Political Economy of Immigration

We have been emphasizing three major forces that are disruptive for investors:  the US policy mix in both absolute terms and relative to other major countries, the escalating trade tensions, and immigration.  Most of our analysis has focused on the policy mix and trade.  We turn to immigration here and share these observations.  

The peak in both US current account deficit as a percent of GDP, and China and Japan’s surpluses are behind us.  Similarly, the apprehension of undocumented immigrants along the US southern border last year was the lowest since 1971.  At its peak of the Syrian crisis in 2015, 100k people a month were fleeing to Europe.  Now, the refugees, largely from Libya, are coming at a pace of 4-10k a month, with is about where it was a ten years ago.  

That the challenges may be smaller than previously is not meant to dismiss the disruptive forces at hand.  Rather, it is to suggest that the issue may lie more with the political narrative than the economic dictates.  What the current debate about trade and immigration have in common is they are both expressions of nationalism.  Nationalism is both an inclusionary and exclusionary principle.  

There were two great solutions to the Great Depression.  Nationalism and socialism.  It took different forms in different countries, of course.  Economic and military nationalism are obvious. The socialism was in the redistribution policies and the reluctant acceptance of the government’s role in supporting aggregate demand.    

The Great Financial Crisis threatened the economic and political elites in the US and Europe.  Brexit in the UK, the election of Trump in the US, the populist as embraced by one of the two main political parties.  In Europe, what began in eastern and central Europe has grown west to Austria, Italy, and is even knocking on Germany’s door in Bavaria.  The language already exists, “lugenpresse” or lying media; “infest” to dehumanize foreigner, and a registry proposed in Italy for Roma with the intent of “mass cleansing, street by street, and neighborhood by neighborhood.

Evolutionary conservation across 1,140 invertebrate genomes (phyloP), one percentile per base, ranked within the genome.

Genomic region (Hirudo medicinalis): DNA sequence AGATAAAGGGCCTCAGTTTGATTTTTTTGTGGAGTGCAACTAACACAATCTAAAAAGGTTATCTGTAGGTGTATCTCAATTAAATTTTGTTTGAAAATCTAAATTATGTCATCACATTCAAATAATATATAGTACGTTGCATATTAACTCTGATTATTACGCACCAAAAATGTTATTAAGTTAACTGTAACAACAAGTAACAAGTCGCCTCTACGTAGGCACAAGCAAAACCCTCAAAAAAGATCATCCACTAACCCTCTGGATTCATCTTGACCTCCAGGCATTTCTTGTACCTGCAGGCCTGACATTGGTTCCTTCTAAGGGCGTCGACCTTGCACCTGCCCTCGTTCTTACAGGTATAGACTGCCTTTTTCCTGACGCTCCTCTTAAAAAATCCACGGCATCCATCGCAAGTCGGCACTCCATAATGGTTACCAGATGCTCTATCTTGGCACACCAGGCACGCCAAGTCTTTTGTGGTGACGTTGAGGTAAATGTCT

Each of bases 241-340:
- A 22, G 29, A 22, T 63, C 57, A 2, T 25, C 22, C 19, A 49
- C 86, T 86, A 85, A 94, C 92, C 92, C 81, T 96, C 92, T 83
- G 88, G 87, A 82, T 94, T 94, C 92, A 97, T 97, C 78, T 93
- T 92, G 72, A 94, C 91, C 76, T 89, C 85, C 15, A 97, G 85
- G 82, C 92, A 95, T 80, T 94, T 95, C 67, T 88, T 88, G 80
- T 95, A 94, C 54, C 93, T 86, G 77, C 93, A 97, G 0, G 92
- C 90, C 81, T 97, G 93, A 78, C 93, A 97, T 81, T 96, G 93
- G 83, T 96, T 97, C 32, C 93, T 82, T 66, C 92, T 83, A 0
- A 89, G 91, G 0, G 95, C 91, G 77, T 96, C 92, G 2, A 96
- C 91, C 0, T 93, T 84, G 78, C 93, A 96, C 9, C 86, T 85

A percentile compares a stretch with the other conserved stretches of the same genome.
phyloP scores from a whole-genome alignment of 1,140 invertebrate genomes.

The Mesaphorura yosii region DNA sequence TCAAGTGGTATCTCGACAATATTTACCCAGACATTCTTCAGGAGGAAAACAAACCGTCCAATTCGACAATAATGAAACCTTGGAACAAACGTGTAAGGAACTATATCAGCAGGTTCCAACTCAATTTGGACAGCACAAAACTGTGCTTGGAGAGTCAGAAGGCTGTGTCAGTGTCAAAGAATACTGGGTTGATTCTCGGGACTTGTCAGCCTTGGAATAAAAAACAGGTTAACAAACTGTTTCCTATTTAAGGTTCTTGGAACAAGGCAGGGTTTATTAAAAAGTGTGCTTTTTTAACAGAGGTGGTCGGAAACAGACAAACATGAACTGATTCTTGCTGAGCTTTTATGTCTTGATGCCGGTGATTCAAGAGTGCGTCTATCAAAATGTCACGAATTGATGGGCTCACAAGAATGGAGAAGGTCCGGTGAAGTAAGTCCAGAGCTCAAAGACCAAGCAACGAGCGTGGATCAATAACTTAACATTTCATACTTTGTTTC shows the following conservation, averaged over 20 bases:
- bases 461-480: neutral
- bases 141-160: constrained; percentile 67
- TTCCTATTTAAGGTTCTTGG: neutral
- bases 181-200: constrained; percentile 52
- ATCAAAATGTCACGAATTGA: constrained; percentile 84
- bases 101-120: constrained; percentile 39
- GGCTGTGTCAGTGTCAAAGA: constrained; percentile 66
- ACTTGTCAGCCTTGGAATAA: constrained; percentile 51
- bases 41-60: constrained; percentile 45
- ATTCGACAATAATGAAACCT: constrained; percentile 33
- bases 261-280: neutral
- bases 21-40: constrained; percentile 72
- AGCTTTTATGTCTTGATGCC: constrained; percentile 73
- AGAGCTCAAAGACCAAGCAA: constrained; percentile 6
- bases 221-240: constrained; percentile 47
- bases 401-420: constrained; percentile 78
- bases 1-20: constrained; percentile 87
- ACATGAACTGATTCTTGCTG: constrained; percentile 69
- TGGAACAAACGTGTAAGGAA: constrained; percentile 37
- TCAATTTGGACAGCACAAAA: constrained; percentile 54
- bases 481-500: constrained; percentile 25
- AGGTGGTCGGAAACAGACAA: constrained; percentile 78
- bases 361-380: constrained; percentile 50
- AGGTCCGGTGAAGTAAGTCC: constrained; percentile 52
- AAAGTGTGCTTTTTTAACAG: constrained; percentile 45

Why do so many families struggle in the US and Europe?  Why is wage growth slow?  Why will an increasing number of our children not live as good as ourselves?  Blaming foreign people, companies and governments is a unifying force, even if part of the internationalist wing of the elite who have worked with them are sacrificed.   With the disparity between the average American worker and the C-suite is at extreme levels, it is easier to blame the oppression of Chinese workers and China’s trade practices then address the domestic challenges.

A Harvard study, recently cited in the New York Times, found that Americans and European exaggerate the immigrant population and the amount of aid they receive.  Americans have the largest gap between the actual share of the immigrant population (~14% vs. perceptions of 36%).  Immigrants account for about 14% of the UK’s population but are thought to account for 32%. 

The gap in Italy is significant too.   On average, Italians think that more than a quarter of their population is immigrant,  but the data shows 10%.   In Germany, immigrants account for 15% of the population, but on average are perceived to account for 30%.  On average, the French saw immigrants accounting for 29% of their population, and in reality, they are about 12%.  

Moreover, several statistical regularities are observed.  The overestimates are largest among the least educated, workers in low-skill occupations with many immigrants, and those self-identify on the political right.  The number of Muslim immigrants is exaggerated relative to Christians.   Immigrant’s’ education is under-estimated and unemployment rates over-estimated.  

What about dependency on welfare?  About one in four in France and nearly one in five in Sweden and Italy, and around one in seven Americans think that the average immigrant gets twice as much government assistance as natives.  In the UK is near one in nine and in Germany, it is about one in 11.  It is not true in any country.  

Immigration has traditionally been a wedge issue in the US.  However, the separation of families on the US southern border may have changed the dynamics, though it is too early to tell.   A Gallup Poll conducted in the first two weeks of June found that a record high 75% of Americans thought immigration was good for the United States, and the number rose to 85% when “legal immigration” was specified.  Still, for those whose business and investment decisions will be influenced by the US mid-term elections, Trump’s support within the Republican Party is near a modern record, only eclipsed by George W. Bush after 9-11.  

The US House is expected to vote on an immigration bill that appears doomed.  It wants all companies to certify the legal status of employees, which apparently is controversial for the agriculture sector that the employment of guest workers”, it funds the Wall the President has promised on the southern border with Mexico and cuts legal immigration.  Talks suggest there will be another effort shortly.  

Meanwhile, immigration may dominate the European Council, where the EU heads of state meet starting in a few days.  A couple of weeks ago, the euro sold off on fears that Germany’s Interior Minister was going to take unilateral action over the wishes of the Chancellor and turn away refugees at the border, who ostensibly should have been registered in other EU countries.  However, a fall in the Germany government is not in anyone’s interest (except the AfD), but a resolution in Europe seems as elusive as in the US.  


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